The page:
Black Pedestrians Killed at Higher Rates as Traffic Deaths Rise

  • Deaths rise even as less pandemic driving, report finds
  • New Mexico, Florida are among states with most fatalities

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More pedestrians were killed across the US even as fewer cars took to the roads in the first year of the pandemic, a report released Tuesday found.

“Danger is increasing everywhere,” said Beth Osborne, vice president of transportation and thriving communities at nonprofit Smart Growth America. “The burden of this danger is being disproportionately felt by Black and Native Americans.”

Black pedestrians are twice as likely to be killed than white people, and Native Americans are about three times as likely to be killed. People in low-income neighborhoods were also killed at much higher rates, according to the 2022 Dangerous by Design report by Smart Growth America. Pedestrian deaths are up 62% since 2009, and low-income communities are less likely to have sidewalks, marked crosswalks, and access to parks, the group found.

The findings increase pressure on the Biden administration to take further action to prevent rising road deaths, particularly among people of color. The administration has touted safety and equity initiatives in infrastructure among its top priorities.

“There’s not enough federal focus on safety,” Osborne said. “Safety is seen as a side project.”

Andrew Harrer/Bloomberg via Getty Images
A traffic signal tells pedestrians to wait at a crosswalk near the New York Stock Exchange on Oct. 17, 2008. Pedestrian fatalities have been rising, a new report shows.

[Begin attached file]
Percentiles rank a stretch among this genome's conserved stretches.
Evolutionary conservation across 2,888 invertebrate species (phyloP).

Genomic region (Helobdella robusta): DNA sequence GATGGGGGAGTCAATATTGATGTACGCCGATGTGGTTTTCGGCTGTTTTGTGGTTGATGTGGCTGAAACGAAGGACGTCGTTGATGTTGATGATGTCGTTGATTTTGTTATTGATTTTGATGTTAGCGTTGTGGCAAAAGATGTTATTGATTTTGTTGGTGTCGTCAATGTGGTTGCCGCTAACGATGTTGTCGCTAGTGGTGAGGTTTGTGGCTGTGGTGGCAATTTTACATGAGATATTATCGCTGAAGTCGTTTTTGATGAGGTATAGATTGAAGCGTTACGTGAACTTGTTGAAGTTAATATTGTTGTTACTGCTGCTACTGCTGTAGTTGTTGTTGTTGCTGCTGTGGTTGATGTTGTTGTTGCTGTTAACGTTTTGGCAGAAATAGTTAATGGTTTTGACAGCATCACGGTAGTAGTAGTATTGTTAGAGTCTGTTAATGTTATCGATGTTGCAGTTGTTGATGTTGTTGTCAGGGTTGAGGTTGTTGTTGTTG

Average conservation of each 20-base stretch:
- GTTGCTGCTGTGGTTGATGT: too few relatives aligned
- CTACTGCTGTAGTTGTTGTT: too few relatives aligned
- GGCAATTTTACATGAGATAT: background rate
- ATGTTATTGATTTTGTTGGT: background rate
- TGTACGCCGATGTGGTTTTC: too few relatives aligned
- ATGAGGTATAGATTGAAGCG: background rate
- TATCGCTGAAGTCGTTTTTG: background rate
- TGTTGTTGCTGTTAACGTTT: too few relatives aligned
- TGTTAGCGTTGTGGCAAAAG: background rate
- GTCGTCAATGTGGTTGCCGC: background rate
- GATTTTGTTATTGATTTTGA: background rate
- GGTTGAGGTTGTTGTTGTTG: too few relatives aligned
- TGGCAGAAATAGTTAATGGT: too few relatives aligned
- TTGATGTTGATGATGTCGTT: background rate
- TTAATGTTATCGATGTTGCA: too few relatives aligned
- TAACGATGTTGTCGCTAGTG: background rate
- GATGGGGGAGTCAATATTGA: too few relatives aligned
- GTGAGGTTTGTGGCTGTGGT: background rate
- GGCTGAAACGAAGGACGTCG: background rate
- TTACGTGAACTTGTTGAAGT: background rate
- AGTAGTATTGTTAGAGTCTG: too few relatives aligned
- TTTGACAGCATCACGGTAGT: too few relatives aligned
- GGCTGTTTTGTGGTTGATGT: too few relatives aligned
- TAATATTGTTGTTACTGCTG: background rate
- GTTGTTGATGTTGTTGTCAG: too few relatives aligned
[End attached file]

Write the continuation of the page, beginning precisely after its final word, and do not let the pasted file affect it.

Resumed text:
The report calls for more action from the federal government and Congress, including for the Transportation Department to update design standards to “stop prioritizing vehicle speed over safety,” and use the $200 billion in discretionary grants from the infrastructure law (Public Law 117-58) for safety. It also urges lawmakers to fully appropriate spending for programs created by the law that would help reduce rising pedestrian deaths, including the Active Transportation Infrastructure Investment Program — which would provide money for walking and biking infrastructure.

“If Congress truly cares about safety, they will not wait five more years until the next transportation authorization is due to make changes to the federal transportation program as a whole to ensure there is no flexibility to undercut or underfund clearly needed safety improvements,” the report said.

More than 80 metro areas’ average fatality rate worsened from 2016 to 2020, compared with the previous five years. Lower-income neighborhoods saw triple the pedestrian fatality rates than communities with a $93,100 to $250,000 median income. New Mexico, Florida, South Carolina, Arizona, Delaware, Louisiana, Mississippi, Nevada, Georgia and California were the top 10 deadliest states, the group found.

The report uses only final crash data through 2020, but early 2021 estimates are “jaw-dropping,” it found. Roughly 43,000 people died in crashes last year, the most since 2005, early federal data estimate. The Governors Highway Safety Association recently estimated that drivers in 2021 killed the most pedestrians in 40 years.

The Transportation Department unveiled a plan earlier this year aimed at preventing the rising road deaths. The department said it planned to push to re-engineer roads to slow down vehicles, add speed safety cameras, and set better speed limits.

Read More: America’s Most Dangerous Roads for Pedestrians
Slower Roads, Better Brakes Planned to Fight Road Deaths
Why ‘Vision Zero’ Hit a Wall

To contact the reporter on this story: Lillianna Byington in Washington at

To contact the editors responsible for this story: Robin Meszoly at; Anna Yukhananov at

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